Oracle Chairman and CTO Larry Ellison gave the commencement speech at the University of Southern California late last week, and among other things he talked about a plan with his best friend, Steve Jobs, concerning a mid-1990s bid to stage a takeover of Apple.
And how Steve talked him out of it.
According to Ellison, he took a long walk with Jobs in Castle Rock State Park near Los Gatos in 1995. “If there was something that Steve wanted to talk about, and there always was, we’d go for a walk,” Ellison recalled.
On this particular walk, the pair talked about how they might work together to gain control of Apple — which Jobs was currently out of, having been given the boot a decade earlier in 1985. “[Apple’s decline at the time] was all too painful to watch and stand by and do nothing,” Ellison said. “So the purpose of that particular hike through the Santa Cruz mountains on that particular day was to discuss taking over Apple Computer.”
His initial idea was to buy out Apple and install Jobs as CEO. Since Apple was, astonishingly, only worth $5 billion at the time, this would have been possible, and Ellison says “All Steve had to do was say yes.”
Instead Jobs told Ellison that he hoped Apple would acquire his then-company NeXT, install him as part of its board, and over time realize that he was the right person to be running the company.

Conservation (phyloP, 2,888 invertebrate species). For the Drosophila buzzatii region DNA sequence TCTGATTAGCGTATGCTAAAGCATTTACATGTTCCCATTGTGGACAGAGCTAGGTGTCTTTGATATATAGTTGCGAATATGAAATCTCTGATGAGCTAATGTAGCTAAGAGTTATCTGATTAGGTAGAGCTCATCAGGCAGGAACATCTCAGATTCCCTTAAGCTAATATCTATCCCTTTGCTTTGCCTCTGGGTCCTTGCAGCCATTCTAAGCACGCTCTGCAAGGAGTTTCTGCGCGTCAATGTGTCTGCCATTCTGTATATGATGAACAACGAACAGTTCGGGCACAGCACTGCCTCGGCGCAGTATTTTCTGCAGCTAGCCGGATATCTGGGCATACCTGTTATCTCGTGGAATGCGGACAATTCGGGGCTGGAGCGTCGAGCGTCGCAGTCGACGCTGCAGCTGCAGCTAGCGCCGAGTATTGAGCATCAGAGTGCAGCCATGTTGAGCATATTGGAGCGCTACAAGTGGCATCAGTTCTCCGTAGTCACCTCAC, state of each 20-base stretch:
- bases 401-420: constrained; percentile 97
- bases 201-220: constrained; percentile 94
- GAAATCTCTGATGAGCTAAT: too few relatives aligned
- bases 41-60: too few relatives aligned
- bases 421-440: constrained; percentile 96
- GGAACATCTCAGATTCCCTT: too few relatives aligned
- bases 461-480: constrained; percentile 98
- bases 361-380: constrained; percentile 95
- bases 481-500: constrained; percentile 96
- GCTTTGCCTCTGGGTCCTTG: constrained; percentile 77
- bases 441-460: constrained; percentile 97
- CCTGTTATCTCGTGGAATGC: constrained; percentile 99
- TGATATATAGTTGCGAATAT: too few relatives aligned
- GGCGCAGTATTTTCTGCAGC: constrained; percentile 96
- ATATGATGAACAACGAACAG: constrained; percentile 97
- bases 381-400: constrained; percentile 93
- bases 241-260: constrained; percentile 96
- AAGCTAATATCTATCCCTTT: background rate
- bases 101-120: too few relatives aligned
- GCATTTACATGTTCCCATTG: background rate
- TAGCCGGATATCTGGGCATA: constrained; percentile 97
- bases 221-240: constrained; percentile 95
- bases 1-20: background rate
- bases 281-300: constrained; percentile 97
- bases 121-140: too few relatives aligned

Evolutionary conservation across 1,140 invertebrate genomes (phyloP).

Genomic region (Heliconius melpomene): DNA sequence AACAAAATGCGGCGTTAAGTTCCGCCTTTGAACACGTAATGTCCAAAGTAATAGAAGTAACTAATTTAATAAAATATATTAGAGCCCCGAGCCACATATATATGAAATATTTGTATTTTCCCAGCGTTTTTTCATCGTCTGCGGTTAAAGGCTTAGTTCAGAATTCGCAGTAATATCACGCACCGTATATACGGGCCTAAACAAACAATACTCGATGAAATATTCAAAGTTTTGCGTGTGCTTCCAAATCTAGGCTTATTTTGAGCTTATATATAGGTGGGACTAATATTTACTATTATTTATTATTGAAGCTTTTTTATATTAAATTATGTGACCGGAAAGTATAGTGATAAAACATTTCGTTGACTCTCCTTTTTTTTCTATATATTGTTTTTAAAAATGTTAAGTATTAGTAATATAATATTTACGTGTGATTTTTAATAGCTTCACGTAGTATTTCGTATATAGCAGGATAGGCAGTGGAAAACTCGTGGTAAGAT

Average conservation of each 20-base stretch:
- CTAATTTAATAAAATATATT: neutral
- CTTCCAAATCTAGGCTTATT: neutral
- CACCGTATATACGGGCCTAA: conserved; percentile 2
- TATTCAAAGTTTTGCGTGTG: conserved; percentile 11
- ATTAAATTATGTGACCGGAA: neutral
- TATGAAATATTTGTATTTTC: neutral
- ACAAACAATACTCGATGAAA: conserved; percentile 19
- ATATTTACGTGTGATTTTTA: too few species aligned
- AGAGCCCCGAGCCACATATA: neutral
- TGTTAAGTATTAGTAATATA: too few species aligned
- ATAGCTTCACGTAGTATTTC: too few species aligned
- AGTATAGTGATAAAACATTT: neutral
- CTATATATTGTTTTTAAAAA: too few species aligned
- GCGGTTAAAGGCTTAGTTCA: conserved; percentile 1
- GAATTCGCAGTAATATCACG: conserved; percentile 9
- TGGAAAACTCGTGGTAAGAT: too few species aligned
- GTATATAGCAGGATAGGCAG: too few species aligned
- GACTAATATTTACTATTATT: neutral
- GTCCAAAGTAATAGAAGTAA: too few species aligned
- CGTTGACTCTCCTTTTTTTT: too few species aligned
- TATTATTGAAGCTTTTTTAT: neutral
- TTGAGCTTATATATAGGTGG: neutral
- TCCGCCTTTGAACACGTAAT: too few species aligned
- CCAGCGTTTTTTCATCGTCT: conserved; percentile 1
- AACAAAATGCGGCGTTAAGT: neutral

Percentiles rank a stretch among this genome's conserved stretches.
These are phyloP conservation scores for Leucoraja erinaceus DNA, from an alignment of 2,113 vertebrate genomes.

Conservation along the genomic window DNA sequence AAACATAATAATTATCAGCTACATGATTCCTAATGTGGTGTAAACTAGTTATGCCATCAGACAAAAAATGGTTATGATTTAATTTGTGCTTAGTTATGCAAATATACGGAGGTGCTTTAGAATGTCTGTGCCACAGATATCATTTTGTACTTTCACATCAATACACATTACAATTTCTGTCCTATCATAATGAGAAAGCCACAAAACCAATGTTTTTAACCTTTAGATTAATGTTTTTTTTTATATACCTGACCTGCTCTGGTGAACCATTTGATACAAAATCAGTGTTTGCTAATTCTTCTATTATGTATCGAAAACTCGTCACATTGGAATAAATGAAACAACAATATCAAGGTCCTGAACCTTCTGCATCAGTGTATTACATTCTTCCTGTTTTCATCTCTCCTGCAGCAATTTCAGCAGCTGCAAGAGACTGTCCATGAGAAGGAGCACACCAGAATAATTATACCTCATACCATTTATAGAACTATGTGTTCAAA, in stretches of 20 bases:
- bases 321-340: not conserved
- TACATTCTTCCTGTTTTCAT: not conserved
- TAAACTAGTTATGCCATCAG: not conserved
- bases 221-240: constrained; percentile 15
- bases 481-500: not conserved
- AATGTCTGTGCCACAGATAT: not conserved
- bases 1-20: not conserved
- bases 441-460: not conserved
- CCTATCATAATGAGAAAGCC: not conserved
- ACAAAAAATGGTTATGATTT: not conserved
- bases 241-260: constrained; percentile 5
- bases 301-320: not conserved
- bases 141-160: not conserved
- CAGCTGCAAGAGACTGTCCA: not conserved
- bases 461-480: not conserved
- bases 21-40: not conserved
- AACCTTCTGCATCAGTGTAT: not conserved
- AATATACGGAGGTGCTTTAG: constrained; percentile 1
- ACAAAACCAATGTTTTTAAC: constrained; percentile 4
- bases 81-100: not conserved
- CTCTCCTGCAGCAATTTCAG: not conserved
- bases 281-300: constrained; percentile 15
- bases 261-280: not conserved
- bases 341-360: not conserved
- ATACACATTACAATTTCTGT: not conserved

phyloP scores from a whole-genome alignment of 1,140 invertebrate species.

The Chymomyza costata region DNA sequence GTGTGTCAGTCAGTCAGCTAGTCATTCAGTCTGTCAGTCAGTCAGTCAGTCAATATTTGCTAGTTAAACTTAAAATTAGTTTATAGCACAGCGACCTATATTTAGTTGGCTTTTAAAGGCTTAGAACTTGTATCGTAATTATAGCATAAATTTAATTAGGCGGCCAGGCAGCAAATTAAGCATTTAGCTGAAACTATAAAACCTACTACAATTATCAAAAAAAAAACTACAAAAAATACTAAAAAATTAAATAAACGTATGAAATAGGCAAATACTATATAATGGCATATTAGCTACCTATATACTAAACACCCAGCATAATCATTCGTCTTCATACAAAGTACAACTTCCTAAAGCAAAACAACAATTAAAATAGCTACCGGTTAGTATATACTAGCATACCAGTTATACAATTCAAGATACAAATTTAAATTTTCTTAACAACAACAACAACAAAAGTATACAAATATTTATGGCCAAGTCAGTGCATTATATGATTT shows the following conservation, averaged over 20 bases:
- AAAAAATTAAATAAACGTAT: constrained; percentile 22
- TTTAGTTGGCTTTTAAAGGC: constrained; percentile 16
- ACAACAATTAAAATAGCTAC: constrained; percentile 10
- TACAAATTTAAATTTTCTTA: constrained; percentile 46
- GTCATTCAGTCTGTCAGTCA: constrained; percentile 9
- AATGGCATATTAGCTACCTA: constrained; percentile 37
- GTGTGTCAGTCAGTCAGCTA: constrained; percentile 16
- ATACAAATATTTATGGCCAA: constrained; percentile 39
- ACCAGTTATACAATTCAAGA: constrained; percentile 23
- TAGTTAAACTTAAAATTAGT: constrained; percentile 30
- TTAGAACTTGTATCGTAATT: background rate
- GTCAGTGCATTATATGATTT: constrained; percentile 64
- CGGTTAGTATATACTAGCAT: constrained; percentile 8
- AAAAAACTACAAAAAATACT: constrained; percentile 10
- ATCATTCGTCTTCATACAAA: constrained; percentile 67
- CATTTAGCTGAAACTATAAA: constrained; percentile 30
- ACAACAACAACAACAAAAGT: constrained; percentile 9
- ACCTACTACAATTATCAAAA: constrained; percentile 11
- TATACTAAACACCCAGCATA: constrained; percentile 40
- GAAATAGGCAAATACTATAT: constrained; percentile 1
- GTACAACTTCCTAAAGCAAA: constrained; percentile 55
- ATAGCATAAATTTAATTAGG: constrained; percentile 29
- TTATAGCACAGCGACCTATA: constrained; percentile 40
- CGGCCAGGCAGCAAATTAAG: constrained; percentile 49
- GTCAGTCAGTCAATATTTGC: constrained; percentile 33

When Ellison suggested that buying the company would surely be the speediest way of achieving their aim, Steve reportedly stopped walking, turned to face his friend and said: “Larry, this is why it’s so important that I’m your friend. You don’t need any more money. … I’m not doing this for the money, I don’t want to get paid. If I do this I need to do this standing on the moral high ground.”
Ellison said that, “The lesson here is very clear to me. Steve was right. After a certain point, it can’t be about the money. After a certain point you can’t spend it no matter how hard you try. I know, I’ve tried hard.”
While this version of the story differs slightly from the one told in Walter Isaacson’s Steve Jobs biography (according to that book, the conversation between Jobs and Ellison took place later than 1995 and in Hawaii), it’s still interesting to get an extra insight into Jobs’ desire to return to Apple.
Having made enough money that he would never have to work again, and then even more through his investment in Pixar, Jobs’ return to Apple seems to have always been about pride and righting a wrong more than it was about pulling in extra cash.
And things turned out all the better for it, didn’t they?